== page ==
A jazz and pop vocalist born in Stockholm, Sweden, on February 28, 1962, Caroline Henderson would move to Copenhagen in 1983 and become one of Denmark's top talents. Her first taste of fame and fortune in her new home came about in 1989, as part of the group RayDeeOh, with Maria Bramsen. That group soon came to an end, and Henderson was left to fend for herself. In 1995 she released the first of many albums, Cinemataztic, and began to work in television and film, as well as acting in plays. Her follow-up full-length, Metamorphing, hit stores in 1998, and was followed over the next ten years by five more albums, all of which (Dolores J in 2000, NAOS in 2002, Don't Explain in 2003, Made in Europe in 2004, and Love or Nothin' in 2007) built upon the success of their predecessors. In March of 2008 Henderson released album number eight, No. 8, which was a Top Five hit in Denmark. Apart from her commercial successes, Henderson also won Denmark's Grammy for Best Vocal Recording in 2007 for her work on the album Love or Nothin'.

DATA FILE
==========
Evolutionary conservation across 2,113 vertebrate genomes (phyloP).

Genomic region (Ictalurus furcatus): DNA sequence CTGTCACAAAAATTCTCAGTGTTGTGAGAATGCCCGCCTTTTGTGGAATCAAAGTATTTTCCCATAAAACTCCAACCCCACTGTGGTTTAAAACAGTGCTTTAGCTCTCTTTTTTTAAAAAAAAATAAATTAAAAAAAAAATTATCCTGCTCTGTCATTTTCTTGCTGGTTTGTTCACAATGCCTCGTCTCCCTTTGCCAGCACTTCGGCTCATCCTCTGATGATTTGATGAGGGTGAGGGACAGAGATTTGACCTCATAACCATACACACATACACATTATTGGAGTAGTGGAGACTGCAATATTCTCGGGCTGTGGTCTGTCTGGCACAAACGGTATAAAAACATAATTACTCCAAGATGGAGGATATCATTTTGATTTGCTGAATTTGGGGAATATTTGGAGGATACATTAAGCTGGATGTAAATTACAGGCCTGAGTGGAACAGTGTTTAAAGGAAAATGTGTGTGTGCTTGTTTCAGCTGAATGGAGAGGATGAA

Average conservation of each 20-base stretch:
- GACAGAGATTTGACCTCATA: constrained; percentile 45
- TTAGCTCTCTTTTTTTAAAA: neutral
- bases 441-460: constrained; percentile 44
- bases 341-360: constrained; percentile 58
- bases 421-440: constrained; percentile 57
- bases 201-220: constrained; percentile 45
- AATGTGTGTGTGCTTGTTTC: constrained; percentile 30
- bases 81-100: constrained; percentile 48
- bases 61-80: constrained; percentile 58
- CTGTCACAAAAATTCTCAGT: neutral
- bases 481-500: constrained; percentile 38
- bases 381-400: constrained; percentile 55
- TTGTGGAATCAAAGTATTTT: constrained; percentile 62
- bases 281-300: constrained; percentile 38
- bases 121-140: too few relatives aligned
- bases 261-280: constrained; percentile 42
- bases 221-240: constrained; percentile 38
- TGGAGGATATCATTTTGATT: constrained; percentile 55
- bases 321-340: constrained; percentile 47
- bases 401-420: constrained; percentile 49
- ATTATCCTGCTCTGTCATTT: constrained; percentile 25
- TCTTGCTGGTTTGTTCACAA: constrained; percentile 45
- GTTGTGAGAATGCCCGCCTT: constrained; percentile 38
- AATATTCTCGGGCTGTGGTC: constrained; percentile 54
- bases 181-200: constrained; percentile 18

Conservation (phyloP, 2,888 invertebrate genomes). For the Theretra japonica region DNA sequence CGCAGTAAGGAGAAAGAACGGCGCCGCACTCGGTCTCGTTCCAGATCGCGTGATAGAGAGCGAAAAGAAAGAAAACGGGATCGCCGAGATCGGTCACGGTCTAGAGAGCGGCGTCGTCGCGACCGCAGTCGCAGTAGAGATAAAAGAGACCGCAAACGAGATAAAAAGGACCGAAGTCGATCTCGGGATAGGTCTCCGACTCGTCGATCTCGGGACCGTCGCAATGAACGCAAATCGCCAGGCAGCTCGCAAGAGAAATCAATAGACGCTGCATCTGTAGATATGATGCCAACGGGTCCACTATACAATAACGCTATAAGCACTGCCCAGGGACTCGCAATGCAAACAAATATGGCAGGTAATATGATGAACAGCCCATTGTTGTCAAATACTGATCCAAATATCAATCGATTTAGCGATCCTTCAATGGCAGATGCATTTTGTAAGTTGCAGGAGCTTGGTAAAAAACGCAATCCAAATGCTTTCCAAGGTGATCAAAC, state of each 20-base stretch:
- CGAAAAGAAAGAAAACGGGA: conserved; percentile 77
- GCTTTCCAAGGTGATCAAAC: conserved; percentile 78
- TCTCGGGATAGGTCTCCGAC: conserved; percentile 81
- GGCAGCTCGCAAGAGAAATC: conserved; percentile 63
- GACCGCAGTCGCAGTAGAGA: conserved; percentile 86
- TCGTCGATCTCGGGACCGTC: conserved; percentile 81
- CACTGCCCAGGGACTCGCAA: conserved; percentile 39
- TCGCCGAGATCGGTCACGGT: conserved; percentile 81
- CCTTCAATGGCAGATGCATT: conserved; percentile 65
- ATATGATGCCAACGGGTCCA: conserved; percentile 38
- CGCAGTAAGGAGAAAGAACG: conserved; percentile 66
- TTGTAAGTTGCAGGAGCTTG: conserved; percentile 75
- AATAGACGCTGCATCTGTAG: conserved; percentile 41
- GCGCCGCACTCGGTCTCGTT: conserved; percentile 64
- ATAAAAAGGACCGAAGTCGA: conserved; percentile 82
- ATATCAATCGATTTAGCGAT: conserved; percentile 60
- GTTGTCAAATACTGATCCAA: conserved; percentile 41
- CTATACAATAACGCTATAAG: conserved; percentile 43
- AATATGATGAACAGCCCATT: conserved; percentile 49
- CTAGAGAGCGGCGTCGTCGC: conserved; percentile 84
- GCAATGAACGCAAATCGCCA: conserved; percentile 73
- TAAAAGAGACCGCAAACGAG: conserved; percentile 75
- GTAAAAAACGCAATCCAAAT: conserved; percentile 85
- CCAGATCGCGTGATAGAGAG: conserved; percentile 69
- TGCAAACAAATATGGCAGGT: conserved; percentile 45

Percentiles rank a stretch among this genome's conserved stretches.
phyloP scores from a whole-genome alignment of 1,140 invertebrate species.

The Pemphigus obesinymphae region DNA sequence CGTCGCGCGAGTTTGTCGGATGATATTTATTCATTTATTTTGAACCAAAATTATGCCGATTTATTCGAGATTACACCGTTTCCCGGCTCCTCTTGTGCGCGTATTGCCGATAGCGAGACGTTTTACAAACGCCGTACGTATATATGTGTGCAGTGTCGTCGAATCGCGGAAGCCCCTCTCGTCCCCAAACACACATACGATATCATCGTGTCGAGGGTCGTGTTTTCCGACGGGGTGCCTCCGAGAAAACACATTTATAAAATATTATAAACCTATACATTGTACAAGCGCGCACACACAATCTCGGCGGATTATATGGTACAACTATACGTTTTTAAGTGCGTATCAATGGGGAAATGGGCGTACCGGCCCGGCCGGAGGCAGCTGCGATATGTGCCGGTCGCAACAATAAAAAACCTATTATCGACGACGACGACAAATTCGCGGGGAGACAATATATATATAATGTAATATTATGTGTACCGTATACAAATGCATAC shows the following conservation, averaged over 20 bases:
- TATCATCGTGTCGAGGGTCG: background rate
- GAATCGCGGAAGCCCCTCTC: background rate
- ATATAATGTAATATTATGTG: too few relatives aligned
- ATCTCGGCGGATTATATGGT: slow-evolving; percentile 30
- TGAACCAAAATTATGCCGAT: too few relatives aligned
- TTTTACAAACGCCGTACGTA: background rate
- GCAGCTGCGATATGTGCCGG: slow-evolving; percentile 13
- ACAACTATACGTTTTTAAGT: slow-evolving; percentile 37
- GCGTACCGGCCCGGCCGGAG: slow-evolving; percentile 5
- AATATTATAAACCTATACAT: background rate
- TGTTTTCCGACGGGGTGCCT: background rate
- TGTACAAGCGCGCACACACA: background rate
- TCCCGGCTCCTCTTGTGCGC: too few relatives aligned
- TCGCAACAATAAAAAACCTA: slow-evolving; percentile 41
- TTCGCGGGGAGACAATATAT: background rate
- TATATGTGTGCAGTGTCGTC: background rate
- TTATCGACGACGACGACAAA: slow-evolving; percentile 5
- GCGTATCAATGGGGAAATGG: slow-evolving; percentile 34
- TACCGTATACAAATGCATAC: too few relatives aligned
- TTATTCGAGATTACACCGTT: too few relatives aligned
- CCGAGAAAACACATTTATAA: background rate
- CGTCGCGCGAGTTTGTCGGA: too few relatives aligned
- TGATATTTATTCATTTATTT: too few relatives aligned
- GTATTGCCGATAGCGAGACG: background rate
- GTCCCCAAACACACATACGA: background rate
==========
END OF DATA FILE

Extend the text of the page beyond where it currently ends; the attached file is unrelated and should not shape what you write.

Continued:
The Tyler, TX-raised Bugs Henderson took his cues from the wealth of great roadhouse blues and blues-rock guitarists that were around Dallas, including Freddie King, Johnny Winter, and literally dozens of others on the Texas music scene of the '60s. Henderson has cited James Burton, Ricky Nelson's guitarist, as a major influence.
The year’s notable fiction, poetry and nonfiction, selected by the editors of The New York Times Book Review. This list represents books reviewed since Dec. 6, 2015, when we published our previous Notables list.
The Secret Language of Birds (2000) is the third studio album by Jethro Tull frontman Ian Anderson. It is named after the dawn chorus, the natural sound of birds heard at dawn, most noticeably in the spring.